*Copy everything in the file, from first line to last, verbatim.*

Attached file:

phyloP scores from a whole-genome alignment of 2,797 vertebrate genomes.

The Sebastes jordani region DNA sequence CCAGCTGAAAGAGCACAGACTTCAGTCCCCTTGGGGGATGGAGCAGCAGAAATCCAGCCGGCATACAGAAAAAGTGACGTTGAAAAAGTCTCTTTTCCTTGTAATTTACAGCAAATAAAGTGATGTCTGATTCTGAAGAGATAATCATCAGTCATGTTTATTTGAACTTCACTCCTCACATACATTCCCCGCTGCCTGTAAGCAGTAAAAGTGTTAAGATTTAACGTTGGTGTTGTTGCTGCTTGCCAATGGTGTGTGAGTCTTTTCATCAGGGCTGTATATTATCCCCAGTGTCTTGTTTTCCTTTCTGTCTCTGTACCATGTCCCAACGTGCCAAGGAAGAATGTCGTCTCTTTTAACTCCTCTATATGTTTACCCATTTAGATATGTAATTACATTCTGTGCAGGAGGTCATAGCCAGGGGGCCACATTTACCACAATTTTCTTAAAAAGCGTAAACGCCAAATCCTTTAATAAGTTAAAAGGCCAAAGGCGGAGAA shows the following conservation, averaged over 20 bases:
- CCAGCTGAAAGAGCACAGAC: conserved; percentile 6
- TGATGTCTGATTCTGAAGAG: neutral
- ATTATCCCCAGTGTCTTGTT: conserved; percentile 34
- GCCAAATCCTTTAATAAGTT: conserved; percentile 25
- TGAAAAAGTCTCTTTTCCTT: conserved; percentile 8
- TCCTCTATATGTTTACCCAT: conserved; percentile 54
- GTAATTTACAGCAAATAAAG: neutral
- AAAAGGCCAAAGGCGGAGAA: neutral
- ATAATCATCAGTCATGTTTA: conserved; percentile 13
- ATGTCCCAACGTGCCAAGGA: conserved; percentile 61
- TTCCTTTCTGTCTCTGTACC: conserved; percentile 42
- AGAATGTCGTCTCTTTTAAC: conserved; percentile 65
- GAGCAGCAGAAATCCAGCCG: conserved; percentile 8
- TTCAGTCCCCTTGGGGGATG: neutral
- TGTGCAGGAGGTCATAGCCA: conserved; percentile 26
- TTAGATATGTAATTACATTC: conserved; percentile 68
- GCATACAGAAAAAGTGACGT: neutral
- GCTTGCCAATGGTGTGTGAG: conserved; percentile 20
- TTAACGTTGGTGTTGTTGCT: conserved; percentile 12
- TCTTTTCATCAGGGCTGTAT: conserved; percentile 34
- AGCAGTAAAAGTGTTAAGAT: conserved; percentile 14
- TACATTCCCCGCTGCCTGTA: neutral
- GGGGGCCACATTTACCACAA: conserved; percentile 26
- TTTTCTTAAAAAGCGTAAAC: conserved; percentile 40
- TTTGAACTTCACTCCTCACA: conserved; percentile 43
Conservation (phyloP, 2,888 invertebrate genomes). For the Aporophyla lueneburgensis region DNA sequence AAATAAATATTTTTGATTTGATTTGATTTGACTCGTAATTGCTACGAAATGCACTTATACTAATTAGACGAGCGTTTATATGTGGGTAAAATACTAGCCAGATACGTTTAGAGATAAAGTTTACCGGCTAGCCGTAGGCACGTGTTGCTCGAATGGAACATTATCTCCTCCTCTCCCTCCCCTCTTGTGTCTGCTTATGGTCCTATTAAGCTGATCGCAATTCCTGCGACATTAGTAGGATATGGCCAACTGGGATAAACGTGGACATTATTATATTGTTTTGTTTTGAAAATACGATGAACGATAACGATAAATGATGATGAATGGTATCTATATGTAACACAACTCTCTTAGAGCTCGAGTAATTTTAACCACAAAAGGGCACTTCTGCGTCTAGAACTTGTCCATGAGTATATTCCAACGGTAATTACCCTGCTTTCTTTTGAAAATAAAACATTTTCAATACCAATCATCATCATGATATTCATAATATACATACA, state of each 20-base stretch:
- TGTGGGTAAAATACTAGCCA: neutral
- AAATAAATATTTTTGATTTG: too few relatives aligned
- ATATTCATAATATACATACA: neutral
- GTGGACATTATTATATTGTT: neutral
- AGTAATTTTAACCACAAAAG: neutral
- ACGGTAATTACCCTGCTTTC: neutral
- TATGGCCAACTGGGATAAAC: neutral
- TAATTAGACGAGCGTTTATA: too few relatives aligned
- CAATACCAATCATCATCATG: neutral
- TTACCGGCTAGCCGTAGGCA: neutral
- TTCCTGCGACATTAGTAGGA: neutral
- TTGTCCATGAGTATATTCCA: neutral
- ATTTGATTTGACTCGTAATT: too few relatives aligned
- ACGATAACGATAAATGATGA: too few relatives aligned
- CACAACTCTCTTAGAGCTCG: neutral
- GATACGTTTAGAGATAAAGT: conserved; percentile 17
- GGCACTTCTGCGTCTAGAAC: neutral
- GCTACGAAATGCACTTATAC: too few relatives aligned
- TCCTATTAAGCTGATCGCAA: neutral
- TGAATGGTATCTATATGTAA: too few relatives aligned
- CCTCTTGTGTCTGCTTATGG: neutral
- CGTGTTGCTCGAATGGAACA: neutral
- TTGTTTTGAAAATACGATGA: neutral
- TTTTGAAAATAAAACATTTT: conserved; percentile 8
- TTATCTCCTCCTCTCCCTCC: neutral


phyloP scores from a whole-genome alignment of 2,797 vertebrate genomes.

The Sebastes jordani region DNA sequence CCAGCTGAAAGAGCACAGACTTCAGTCCCCTTGGGGGATGGAGCAGCAGAAATCCAGCCGGCATACAGAAAAAGTGACGTTGAAAAAGTCTCTTTTCCTTGTAATTTACAGCAAATAAAGTGATGTCTGATTCTGAAGAGATAATCATCAGTCATGTTTATTTGAACTTCACTCCTCACATACATTCCCCGCTGCCTGTAAGCAGTAAAAGTGTTAAGATTTAACGTTGGTGTTGTTGCTGCTTGCCAATGGTGTGTGAGTCTTTTCATCAGGGCTGTATATTATCCCCAGTGTCTTGTTTTCCTTTCTGTCTCTGTACCATGTCCCAACGTGCCAAGGAAGAATGTCGTCTCTTTTAACTCCTCTATATGTTTACCCATTTAGATATGTAATTACATTCTGTGCAGGAGGTCATAGCCAGGGGGCCACATTTACCACAATTTTCTTAAAAAGCGTAAACGCCAAATCCTTTAATAAGTTAAAAGGCCAAAGGCGGAGAA shows the following conservation, averaged over 20 bases:
- CCAGCTGAAAGAGCACAGAC: conserved; percentile 6
- TGATGTCTGATTCTGAAGAG: neutral
- ATTATCCCCAGTGTCTTGTT: conserved; percentile 34
- GCCAAATCCTTTAATAAGTT: conserved; percentile 25
- TGAAAAAGTCTCTTTTCCTT: conserved; percentile 8
- TCCTCTATATGTTTACCCAT: conserved; percentile 54
- GTAATTTACAGCAAATAAAG: neutral
- AAAAGGCCAAAGGCGGAGAA: neutral
- ATAATCATCAGTCATGTTTA: conserved; percentile 13
- ATGTCCCAACGTGCCAAGGA: conserved; percentile 61
- TTCCTTTCTGTCTCTGTACC: conserved; percentile 42
- AGAATGTCGTCTCTTTTAAC: conserved; percentile 65
- GAGCAGCAGAAATCCAGCCG: conserved; percentile 8
- TTCAGTCCCCTTGGGGGATG: neutral
- TGTGCAGGAGGTCATAGCCA: conserved; percentile 26
- TTAGATATGTAATTACATTC: conserved; percentile 68
- GCATACAGAAAAAGTGACGT: neutral
- GCTTGCCAATGGTGTGTGAG: conserved; percentile 20
- TTAACGTTGGTGTTGTTGCT: conserved; percentile 12
- TCTTTTCATCAGGGCTGTAT: conserved; percentile 34
- AGCAGTAAAAGTGTTAAGAT: conserved; percentile 14
- TACATTCCCCGCTGCCTGTA: neutral
- GGGGGCCACATTTACCACAA: conserved; percentile 26
- TTTTCTTAAAAAGCGTAAAC: conserved; percentile 40
- TTTGAACTTCACTCCTCACA: conserved; percentile 43
Conservation (phyloP, 2,888 invertebrate genomes). For the Aporophyla lueneburgensis region DNA sequence AAATAAATATTTTTGATTTGATTTGATTTGACTCGTAATTGCTACGAAATGCACTTATACTAATTAGACGAGCGTTTATATGTGGGTAAAATACTAGCCAGATACGTTTAGAGATAAAGTTTACCGGCTAGCCGTAGGCACGTGTTGCTCGAATGGAACATTATCTCCTCCTCTCCCTCCCCTCTTGTGTCTGCTTATGGTCCTATTAAGCTGATCGCAATTCCTGCGACATTAGTAGGATATGGCCAACTGGGATAAACGTGGACATTATTATATTGTTTTGTTTTGAAAATACGATGAACGATAACGATAAATGATGATGAATGGTATCTATATGTAACACAACTCTCTTAGAGCTCGAGTAATTTTAACCACAAAAGGGCACTTCTGCGTCTAGAACTTGTCCATGAGTATATTCCAACGGTAATTACCCTGCTTTCTTTTGAAAATAAAACATTTTCAATACCAATCATCATCATGATATTCATAATATACATACA, state of each 20-base stretch:
- TGTGGGTAAAATACTAGCCA: neutral
- AAATAAATATTTTTGATTTG: too few relatives aligned
- ATATTCATAATATACATACA: neutral
- GTGGACATTATTATATTGTT: neutral
- AGTAATTTTAACCACAAAAG: neutral
- ACGGTAATTACCCTGCTTTC: neutral
- TATGGCCAACTGGGATAAAC: neutral
- TAATTAGACGAGCGTTTATA: too few relatives aligned
- CAATACCAATCATCATCATG: neutral
- TTACCGGCTAGCCGTAGGCA: neutral
- TTCCTGCGACATTAGTAGGA: neutral
- TTGTCCATGAGTATATTCCA: neutral
- ATTTGATTTGACTCGTAATT: too few relatives aligned
- ACGATAACGATAAATGATGA: too few relatives aligned
- CACAACTCTCTTAGAGCTCG: neutral
- GATACGTTTAGAGATAAAGT: conserved; percentile 17
- GGCACTTCTGCGTCTAGAAC: neutral
- GCTACGAAATGCACTTATAC: too few relatives aligned
- TCCTATTAAGCTGATCGCAA: neutral
- TGAATGGTATCTATATGTAA: too few relatives aligned
- CCTCTTGTGTCTGCTTATGG: neutral
- CGTGTTGCTCGAATGGAACA: neutral
- TTGTTTTGAAAATACGATGA: neutral
- TTTTGAAAATAAAACATTTT: conserved; percentile 8
- TTATCTCCTCCTCTCCCTCC: neutral